Surprisingly, the controversy has nothing to do with politics.
When Chris Devins, an artist and urban planner from Chicago, painted a mural of former First Lady Michelle Obama across the street from the elementary school that she once attended, it seemed like a fail-safe place to put the work of art—except there were much bigger things at play. Controversy over the piece began hours after Devins had finished the mural and posted it online, but the outrage wasn’t politically-motivated.
The image is actually the work of Gelila Mesfin, an Ethiopian woman studying art in New York City. She initially created and posted the piece, which is a digital drawing she did over an original photo by Collier Schorr, on Instagram just before the 2016 election. Devins later said that he found her image on Pinterest but had no idea who had drawn the original. When Mesfin found out about the mural, which Devins raised nearly $12,000 on a GoFundMe page for, she was outraged at what she calls an act of artistic plagiarism.
“How can you just steal someone’s artwork… someone’s hard work and claim it like it’s yours… how can you go on record and say you designed this… this is so disheartening and so disrespectful on so many levels… it’s one thing to share or even profit from someone’s work but to claim it as yours is just wrong!” she said on Instagram.
When Devins first spoke with DNA Info about his work, he didn’t exactly let on that he had discovered the image online. In fact, in his interview, he seems to suggest that the art was original.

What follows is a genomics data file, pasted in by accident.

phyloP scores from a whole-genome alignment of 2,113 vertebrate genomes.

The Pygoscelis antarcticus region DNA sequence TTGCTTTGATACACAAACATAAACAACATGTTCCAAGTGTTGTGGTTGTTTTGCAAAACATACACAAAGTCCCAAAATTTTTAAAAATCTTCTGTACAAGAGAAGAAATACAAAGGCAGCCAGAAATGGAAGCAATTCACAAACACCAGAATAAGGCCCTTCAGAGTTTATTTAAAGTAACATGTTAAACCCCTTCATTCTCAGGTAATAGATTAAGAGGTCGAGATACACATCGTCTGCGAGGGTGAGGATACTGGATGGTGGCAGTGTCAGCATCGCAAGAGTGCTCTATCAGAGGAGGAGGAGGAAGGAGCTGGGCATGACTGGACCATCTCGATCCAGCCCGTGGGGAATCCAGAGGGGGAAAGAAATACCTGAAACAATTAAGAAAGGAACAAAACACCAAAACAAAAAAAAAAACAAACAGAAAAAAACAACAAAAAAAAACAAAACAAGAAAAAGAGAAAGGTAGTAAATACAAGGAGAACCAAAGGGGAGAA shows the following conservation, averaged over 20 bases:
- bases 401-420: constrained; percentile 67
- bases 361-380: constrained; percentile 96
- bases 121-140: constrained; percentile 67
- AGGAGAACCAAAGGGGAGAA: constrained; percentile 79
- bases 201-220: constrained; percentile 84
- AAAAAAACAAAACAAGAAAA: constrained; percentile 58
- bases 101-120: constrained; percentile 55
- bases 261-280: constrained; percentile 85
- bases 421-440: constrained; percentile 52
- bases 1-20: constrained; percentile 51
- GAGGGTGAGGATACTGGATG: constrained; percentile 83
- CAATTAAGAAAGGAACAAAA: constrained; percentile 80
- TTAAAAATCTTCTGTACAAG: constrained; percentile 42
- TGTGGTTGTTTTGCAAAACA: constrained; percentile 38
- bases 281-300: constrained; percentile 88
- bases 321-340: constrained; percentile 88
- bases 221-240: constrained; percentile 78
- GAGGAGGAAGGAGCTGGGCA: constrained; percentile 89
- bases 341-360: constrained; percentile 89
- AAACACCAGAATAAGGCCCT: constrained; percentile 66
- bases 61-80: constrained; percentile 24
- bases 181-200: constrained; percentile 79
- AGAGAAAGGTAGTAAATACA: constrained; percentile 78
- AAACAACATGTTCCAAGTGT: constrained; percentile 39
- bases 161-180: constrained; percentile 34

“I wanted to present her as what I think she is, so she’s clothed as an Egyptian queen. I thought that was appropriate,” Devins told DNA Info.
Since Devins told the Washington Post that he has been painting and posting murals based on “found images” for more than two years around Chicago, most of them depicting black figures connected to the city in some way, he should be familiar with the process of crediting other people. He has since fervently apologized for the mix-up and has been careful to credit Mesfin when posting about the work. The two seem to have reconciled the issue, according to statements from both of them, and Devins said that he is glad because he wants to keep the mural up.
“For me, this is a time for learning and self-reflection, not justification. Though I did not receive any funds based on Ms. Mesfin’s work, I was granted money based on a socially responsible message about Black women,” he said in a statement. “She has accepted my extended hand of friendship and collaboration.”
Mesfin has thanked her supporters on Instagram for notifying her of the article that reported on Devins’ mural and for spreading the word that she did not approve of her artwork being used by someone else. Devins apparently offered to pay her a licensing fee and negotiated with an attorney that Mesfin hired for the issue, and Mesfin said that she hopes that Devins will only be met with love from now on.
“I only ask that everyone keep this positive towards him; I preach love, not anger or hate of any kind,” she said in a statement to her followers.
The community seems to enjoy the mural, despite the controversy surrounding it, as it is a message of hope for the young children that see it everyday that seems to say that dreams can come true if you work hard and with poise and grace.